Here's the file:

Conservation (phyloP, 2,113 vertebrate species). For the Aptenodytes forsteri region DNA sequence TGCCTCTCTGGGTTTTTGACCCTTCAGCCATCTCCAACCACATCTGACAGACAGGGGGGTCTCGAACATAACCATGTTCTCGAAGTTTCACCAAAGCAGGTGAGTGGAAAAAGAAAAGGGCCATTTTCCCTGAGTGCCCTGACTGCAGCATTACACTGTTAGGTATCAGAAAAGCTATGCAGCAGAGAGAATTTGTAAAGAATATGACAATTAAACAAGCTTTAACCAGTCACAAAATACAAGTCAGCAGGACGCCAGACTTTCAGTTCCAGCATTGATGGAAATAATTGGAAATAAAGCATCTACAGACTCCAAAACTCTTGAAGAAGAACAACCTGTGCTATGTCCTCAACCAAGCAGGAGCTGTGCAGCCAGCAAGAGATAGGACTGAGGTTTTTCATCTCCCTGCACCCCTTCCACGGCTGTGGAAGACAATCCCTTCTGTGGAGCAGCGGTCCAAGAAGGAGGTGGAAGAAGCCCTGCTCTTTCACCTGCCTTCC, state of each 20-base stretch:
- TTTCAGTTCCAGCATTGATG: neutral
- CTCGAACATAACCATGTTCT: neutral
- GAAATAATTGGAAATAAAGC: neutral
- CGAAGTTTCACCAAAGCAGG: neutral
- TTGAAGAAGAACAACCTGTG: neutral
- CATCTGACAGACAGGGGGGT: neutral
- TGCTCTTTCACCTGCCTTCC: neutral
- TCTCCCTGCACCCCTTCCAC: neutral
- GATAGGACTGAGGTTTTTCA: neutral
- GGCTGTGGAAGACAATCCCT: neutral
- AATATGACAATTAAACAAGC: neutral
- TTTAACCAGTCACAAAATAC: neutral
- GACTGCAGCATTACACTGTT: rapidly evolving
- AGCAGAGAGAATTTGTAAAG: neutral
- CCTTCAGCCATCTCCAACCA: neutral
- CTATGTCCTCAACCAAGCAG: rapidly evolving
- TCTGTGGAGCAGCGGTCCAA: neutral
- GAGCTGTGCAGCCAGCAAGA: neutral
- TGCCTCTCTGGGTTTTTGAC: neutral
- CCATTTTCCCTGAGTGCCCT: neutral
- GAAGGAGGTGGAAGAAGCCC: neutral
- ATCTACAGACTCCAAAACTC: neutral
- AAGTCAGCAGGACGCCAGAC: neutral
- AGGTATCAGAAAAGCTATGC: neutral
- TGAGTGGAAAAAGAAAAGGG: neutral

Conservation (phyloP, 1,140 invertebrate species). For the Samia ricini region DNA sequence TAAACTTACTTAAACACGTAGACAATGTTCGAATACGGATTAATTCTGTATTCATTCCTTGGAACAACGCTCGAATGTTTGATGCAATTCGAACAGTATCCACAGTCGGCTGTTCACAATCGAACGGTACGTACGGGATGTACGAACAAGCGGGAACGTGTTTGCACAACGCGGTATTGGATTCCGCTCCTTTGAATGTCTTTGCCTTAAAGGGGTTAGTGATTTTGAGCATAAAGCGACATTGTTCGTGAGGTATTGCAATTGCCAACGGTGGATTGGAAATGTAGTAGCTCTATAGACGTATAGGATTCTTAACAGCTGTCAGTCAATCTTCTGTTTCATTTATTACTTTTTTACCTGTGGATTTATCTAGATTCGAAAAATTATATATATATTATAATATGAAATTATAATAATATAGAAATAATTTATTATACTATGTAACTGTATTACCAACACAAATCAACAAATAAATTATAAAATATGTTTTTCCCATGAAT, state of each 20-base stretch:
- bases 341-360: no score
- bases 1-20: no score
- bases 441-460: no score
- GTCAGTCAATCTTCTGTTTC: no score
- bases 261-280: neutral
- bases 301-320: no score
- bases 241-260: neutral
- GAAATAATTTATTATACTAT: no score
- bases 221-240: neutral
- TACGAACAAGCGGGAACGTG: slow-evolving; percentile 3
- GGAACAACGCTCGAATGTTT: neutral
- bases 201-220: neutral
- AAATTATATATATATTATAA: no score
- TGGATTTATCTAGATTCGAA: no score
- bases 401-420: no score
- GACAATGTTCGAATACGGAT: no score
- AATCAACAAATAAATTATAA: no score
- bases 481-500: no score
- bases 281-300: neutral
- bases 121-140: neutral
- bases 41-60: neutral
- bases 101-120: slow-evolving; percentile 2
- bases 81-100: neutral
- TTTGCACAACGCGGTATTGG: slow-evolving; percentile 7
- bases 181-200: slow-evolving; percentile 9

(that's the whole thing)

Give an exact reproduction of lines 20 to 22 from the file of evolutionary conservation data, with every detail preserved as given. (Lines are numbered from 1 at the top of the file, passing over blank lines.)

- TGCCTCTCTGGGTTTTTGAC: neutral
- CCATTTTCCCTGAGTGCCCT: neutral
- GAAGGAGGTGGAAGAAGCCC: neutral